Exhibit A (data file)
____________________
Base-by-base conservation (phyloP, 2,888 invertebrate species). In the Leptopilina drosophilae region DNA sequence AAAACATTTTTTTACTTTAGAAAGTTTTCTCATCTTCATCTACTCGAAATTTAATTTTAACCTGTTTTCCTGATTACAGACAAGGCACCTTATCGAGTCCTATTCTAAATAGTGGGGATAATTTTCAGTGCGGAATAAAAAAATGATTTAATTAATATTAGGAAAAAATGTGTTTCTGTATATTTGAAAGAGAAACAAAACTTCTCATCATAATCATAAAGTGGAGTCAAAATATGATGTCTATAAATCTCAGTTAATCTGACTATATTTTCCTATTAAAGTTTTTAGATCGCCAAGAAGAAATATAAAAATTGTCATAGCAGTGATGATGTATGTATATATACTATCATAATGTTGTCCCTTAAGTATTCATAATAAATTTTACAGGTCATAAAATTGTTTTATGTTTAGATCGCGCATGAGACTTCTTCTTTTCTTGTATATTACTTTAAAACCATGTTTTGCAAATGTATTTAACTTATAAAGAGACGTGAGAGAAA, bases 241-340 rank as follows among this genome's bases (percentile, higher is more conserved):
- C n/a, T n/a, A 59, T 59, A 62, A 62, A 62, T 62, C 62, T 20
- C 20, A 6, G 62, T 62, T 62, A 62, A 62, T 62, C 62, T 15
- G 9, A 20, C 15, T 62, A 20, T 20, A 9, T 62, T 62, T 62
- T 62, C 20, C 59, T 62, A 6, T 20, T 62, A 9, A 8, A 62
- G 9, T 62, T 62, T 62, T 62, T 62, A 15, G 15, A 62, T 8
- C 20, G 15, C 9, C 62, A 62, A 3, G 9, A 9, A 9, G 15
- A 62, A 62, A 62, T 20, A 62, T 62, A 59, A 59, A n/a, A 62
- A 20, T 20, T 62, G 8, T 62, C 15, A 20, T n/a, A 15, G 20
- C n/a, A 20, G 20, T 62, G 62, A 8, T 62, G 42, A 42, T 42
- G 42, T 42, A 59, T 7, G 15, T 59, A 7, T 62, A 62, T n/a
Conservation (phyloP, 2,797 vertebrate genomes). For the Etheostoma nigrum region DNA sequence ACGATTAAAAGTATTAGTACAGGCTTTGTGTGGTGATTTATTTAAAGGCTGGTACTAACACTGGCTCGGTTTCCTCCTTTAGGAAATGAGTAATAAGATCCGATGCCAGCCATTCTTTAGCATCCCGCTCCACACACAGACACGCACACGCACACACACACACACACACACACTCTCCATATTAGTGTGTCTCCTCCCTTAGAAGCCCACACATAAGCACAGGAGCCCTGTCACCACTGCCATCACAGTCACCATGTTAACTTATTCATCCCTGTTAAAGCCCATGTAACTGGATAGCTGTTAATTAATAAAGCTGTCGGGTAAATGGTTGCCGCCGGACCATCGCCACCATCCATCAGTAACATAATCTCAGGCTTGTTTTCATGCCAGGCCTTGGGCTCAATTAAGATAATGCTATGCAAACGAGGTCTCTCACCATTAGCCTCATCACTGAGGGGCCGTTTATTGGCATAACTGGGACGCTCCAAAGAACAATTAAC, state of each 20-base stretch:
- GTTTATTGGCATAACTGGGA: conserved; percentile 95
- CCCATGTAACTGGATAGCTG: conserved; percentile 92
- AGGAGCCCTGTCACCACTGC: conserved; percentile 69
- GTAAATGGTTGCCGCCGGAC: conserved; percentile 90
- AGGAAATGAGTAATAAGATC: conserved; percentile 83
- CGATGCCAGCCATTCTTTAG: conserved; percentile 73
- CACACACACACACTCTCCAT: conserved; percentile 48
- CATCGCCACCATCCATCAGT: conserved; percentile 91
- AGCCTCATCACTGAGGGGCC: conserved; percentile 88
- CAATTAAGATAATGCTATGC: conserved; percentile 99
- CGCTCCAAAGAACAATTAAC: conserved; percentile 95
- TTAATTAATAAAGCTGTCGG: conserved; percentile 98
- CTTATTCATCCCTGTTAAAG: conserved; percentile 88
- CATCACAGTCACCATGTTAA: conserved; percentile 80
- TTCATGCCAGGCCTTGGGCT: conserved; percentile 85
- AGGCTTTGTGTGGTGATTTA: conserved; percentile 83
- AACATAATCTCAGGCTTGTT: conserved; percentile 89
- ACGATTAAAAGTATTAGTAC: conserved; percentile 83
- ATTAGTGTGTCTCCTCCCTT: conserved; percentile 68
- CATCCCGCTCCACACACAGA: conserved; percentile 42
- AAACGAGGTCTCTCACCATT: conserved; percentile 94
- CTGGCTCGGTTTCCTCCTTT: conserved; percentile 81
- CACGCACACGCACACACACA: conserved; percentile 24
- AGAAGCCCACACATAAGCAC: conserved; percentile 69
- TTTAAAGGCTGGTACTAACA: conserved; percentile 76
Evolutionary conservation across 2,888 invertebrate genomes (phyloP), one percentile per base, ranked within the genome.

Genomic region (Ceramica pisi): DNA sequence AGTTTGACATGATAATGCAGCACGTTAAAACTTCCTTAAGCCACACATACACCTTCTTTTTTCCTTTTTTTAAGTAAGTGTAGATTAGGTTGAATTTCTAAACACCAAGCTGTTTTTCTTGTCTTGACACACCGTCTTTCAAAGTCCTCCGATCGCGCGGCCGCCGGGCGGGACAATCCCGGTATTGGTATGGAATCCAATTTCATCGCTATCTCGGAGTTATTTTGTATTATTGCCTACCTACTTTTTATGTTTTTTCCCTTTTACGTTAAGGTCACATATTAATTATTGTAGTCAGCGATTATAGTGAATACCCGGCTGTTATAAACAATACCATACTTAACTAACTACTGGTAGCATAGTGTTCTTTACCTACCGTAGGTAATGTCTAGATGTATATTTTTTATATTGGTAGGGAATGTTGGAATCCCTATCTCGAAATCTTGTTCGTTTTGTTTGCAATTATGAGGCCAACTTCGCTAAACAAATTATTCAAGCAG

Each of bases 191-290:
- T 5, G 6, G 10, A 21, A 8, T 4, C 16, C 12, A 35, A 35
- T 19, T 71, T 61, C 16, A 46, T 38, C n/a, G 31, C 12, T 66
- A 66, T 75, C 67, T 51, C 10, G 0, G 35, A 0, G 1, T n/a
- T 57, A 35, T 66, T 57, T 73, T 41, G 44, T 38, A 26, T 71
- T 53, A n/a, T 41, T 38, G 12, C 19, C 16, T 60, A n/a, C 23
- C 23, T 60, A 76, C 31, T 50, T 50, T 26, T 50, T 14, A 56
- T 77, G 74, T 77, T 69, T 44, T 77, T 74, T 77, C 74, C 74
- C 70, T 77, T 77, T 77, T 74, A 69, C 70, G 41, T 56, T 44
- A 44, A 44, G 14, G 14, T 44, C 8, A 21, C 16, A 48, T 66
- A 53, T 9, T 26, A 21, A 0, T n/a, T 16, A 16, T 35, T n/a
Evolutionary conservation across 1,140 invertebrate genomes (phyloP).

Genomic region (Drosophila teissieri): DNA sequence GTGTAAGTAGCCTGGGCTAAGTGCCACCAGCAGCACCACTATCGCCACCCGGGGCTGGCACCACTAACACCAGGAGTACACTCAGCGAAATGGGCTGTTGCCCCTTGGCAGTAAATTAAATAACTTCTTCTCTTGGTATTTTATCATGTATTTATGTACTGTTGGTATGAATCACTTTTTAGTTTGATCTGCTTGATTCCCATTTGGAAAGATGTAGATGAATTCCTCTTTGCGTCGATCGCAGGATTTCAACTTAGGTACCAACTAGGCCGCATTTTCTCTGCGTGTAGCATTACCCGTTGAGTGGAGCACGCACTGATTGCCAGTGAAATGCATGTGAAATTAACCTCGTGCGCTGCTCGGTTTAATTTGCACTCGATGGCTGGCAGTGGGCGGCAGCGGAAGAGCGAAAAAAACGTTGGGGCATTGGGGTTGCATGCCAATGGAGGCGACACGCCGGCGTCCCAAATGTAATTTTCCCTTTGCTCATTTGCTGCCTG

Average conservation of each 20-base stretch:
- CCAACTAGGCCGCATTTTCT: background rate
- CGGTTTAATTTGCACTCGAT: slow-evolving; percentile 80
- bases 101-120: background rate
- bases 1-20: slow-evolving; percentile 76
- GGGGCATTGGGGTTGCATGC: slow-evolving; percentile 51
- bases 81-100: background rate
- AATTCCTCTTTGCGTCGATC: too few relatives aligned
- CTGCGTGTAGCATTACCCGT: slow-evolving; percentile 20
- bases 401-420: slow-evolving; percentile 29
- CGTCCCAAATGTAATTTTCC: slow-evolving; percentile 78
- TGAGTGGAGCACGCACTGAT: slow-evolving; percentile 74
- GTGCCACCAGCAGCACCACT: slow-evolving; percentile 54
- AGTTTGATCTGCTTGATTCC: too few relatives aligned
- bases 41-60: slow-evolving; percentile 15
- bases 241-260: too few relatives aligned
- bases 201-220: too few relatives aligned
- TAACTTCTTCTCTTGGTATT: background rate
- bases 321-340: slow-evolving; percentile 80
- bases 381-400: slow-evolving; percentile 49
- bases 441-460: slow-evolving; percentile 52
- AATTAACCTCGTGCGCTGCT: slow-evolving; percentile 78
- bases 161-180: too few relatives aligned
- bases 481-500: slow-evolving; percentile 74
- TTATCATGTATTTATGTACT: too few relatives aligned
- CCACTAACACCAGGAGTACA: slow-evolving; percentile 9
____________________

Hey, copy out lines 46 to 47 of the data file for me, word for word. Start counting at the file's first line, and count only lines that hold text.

- C 23, T 60, A 76, C 31, T 50, T 50, T 26, T 50, T 14, A 56
- T 77, G 74, T 77, T 69, T 44, T 77, T 74, T 77, C 74, C 74